A “dire” pattern of growing human rights violations is still in place, In Ukraine

Date:

A "dire" pattern of growing human rights violations is still in place

  • News by AUN News correspondent
  • AUN News – ISSN: 2949-8090

Summary: The mission has registered 5,996 civilian deaths, including 382 children, and 8,848 injuries since the Russian invasion on February 24. HRMMU recorded reports of torture and cruel treatment of civilian detainees. Most elderly and disabled women have been adversely affected by hostilities, which have left them without access to healthcare, decent housing, heating, water, and electricity.

The report identifies several instances of “willful killings”, arbitrary detention, forced disappearance, torture and ill-treatment, and conflict-related sexual abuse while highlighting a wide range of international human rights and humanitarian law violations.

Head of HRMMU Matilda Bogner stated that hostilities “continue to endanger the lives of civilians, leave them living in deplorable conditions, and undermine their rights to health, education, housing, food, and water”, in addition to killing and injuring civilians and destroying and damaging civilian infrastructure.

Numerous cases of abuse

The mission has registered 5,996 civilian deaths, including 382 children, and 8,848 injuries since the Russian invasion on February 24. It should be noted, however, that the actual numbers are likely far higher as complete information from fighting zones cannot be collected.

According to HRMMU, reports of torture and cruel treatment of civilian detainees were standard in areas under the control of Russian armed troops or linked armed groups, in addition to enforced disappearances and arbitrary detention.

According to Ms Bogner, “the ban of torture and the arbitrary deprivation of life is total and applies to all persons in war and non-conflict circumstances.” Victims and their families have a right to justice and the truth, and perpetrators must be held accountable for their actions.

Along with forced public stripping, forced nudity, unwanted sexual contact, sexual abuse, and threats of sexual violence, HRMMU also recorded incidences of rape, including one against a girl, sexual violence used as torture or cruel treatment against men, and one girl.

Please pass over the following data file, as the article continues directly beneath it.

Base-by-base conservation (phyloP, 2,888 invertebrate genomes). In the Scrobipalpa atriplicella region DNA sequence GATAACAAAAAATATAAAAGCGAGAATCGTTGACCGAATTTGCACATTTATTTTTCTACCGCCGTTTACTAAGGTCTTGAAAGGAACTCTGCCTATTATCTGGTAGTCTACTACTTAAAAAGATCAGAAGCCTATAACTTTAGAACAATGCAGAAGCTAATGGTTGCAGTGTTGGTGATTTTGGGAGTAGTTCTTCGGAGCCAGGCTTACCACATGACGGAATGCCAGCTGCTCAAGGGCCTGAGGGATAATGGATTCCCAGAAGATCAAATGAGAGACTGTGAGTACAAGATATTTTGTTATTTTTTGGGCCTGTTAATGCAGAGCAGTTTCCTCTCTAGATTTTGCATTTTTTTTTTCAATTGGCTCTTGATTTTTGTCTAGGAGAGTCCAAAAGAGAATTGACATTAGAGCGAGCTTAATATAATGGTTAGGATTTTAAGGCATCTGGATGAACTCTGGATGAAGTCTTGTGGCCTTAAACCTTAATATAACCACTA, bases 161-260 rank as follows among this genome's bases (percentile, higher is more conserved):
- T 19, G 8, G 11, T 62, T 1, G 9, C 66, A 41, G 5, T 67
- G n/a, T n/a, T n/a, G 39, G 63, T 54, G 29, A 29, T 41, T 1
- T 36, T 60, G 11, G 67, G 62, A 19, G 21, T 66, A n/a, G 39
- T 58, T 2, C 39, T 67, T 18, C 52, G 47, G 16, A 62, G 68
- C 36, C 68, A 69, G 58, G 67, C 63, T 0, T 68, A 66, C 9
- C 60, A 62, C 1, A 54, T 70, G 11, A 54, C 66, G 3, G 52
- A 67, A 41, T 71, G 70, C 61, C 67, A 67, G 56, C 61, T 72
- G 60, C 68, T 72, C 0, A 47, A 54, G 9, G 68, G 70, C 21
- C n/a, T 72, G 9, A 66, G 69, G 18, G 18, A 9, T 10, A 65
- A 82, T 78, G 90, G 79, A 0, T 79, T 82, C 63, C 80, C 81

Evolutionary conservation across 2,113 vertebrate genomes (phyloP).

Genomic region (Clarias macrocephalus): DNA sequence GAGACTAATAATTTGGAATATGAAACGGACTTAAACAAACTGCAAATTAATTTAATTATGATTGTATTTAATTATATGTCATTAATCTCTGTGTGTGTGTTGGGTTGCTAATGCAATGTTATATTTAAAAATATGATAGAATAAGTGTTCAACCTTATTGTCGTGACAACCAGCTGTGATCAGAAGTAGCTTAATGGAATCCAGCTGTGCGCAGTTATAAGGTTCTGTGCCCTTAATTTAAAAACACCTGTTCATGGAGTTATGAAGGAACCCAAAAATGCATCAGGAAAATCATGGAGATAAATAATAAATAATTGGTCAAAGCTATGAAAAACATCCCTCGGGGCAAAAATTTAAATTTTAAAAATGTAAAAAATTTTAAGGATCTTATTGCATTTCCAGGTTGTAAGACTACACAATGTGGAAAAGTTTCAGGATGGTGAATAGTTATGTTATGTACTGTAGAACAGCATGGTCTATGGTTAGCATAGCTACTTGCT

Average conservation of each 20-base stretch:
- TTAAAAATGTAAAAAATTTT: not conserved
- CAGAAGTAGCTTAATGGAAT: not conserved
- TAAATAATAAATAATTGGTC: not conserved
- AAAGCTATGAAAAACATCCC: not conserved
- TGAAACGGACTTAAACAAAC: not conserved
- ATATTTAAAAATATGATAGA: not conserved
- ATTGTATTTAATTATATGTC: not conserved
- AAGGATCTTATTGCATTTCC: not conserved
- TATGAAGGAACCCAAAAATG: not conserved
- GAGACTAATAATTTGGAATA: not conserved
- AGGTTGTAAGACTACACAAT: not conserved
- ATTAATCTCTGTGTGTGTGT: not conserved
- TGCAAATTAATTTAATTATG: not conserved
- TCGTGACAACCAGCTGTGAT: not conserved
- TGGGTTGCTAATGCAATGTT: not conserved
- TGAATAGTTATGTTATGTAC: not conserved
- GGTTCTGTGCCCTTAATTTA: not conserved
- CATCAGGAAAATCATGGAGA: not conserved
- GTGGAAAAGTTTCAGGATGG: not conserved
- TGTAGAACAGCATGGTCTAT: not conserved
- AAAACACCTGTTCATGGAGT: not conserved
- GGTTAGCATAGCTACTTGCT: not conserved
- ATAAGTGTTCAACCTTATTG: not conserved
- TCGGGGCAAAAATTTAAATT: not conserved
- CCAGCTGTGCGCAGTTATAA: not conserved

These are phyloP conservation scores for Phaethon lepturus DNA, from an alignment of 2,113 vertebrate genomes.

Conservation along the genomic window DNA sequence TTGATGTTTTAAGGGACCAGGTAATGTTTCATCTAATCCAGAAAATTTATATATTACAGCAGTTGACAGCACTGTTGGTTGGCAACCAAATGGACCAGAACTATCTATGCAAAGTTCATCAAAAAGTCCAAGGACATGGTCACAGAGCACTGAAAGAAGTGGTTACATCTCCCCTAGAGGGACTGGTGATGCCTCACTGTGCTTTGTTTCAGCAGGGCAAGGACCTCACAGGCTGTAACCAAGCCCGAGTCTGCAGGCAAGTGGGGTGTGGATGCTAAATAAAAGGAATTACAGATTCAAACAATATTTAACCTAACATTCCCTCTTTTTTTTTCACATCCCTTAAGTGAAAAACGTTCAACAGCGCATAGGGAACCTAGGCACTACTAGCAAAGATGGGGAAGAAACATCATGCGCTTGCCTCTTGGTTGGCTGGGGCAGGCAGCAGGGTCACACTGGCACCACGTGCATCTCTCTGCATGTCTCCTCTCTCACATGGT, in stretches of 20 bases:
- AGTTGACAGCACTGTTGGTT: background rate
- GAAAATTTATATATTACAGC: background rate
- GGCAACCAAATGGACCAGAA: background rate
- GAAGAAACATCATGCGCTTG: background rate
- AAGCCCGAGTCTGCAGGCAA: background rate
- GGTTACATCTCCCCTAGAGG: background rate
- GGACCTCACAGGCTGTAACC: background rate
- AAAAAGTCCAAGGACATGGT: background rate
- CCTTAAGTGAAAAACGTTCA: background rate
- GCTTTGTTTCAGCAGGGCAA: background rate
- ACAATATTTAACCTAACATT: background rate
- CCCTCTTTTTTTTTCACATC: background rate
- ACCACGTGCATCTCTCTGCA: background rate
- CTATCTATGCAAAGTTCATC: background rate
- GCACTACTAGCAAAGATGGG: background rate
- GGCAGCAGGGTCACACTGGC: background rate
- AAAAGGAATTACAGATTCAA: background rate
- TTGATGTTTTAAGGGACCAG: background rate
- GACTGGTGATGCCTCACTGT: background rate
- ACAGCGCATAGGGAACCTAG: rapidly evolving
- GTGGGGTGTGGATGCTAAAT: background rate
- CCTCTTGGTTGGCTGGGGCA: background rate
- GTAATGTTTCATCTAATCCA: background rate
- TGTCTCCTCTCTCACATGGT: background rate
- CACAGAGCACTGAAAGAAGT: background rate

War prisoners

The investigation also revealed that Ukrainian POWs (Prisoners of War) experienced torture or other inhumane treatment.

The HRMMU chief described it as “a grave violation of international humanitarian law” that Russia must address. “Such mistreatment…appears to be systematic, not only upon their capture, but also following their transfer to places of internment both in territory of Ukraine occupied by the Russian Federation and in the Russian Federation itself,” he added.

In the meantime, Ukrainian military forces also tortured and mistreated some Russian POWs.

She continued, “Regardless of their affiliation, perpetrators need to be duly prosecuted,” saying that “investigations into all allegations of violations of international humanitarian law and human rights law, including torture, ill-treatment, arbitrary detention, and sexual violence, must be timely and effective.”

Shrinkage of public space

Most elderly and disabled women have been adversely affected by hostilities, which have left them without access to healthcare, decent housing, heating, water, and electricity.

Furthermore, some bloggers, media professionals, and journalists have been killed in regions governed by the Russian military or allied armed groups.

The report highlighted how media access and other forms of expression are constrained in occupied territories.

In areas controlled by the Russian Federation, Ms Bogner remarked, “We are concerned that the narrowing civic space and very restrictive environment dissuade individuals from reporting the human rights crimes they have seen or witnessed.”

Recommendations

To advance human rights in the nation, better protect civilians, and promote accountability, the study presented recommendations to governments and the international community, urging their fast adoption.

The HRMMU would “continue to chronicle and report the facts on the ground and offer a voice to victims,” Ms Bogner reaffirmed.

“We view this as a crucial component of our efforts to stop current infractions and hold people accountable for past violations.”

Analysis by: Advocacy Unified Network

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